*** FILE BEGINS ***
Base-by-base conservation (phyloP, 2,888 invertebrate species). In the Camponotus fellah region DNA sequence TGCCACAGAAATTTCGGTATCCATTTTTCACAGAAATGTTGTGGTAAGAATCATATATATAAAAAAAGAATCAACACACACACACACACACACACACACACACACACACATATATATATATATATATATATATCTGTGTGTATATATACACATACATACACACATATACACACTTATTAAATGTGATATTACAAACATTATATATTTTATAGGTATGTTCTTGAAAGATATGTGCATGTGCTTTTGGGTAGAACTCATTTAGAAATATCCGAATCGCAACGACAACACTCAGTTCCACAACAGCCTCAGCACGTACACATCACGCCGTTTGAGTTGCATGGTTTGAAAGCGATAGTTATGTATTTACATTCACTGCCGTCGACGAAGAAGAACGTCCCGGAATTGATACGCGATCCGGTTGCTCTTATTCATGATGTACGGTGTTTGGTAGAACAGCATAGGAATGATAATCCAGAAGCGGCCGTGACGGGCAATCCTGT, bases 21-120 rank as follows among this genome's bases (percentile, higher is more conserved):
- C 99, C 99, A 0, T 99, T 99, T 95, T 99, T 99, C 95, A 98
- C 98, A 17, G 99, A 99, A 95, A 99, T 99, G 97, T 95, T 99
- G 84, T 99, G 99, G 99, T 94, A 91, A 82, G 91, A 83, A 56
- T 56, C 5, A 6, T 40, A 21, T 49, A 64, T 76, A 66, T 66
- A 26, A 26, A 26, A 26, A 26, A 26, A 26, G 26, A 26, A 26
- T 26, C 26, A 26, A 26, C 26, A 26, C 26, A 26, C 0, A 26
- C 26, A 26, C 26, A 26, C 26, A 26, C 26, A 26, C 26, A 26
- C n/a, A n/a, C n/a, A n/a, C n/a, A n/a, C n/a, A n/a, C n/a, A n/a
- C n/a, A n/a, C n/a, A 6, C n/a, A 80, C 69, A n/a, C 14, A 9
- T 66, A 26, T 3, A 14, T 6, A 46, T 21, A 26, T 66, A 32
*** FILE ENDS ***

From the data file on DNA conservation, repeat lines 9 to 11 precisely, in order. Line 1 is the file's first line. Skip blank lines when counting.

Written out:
- C n/a, A n/a, C n/a, A n/a, C n/a, A n/a, C n/a, A n/a, C n/a, A n/a
- C n/a, A n/a, C n/a, A 6, C n/a, A 80, C 69, A n/a, C 14, A 9
- T 66, A 26, T 3, A 14, T 6, A 46, T 21, A 26, T 66, A 32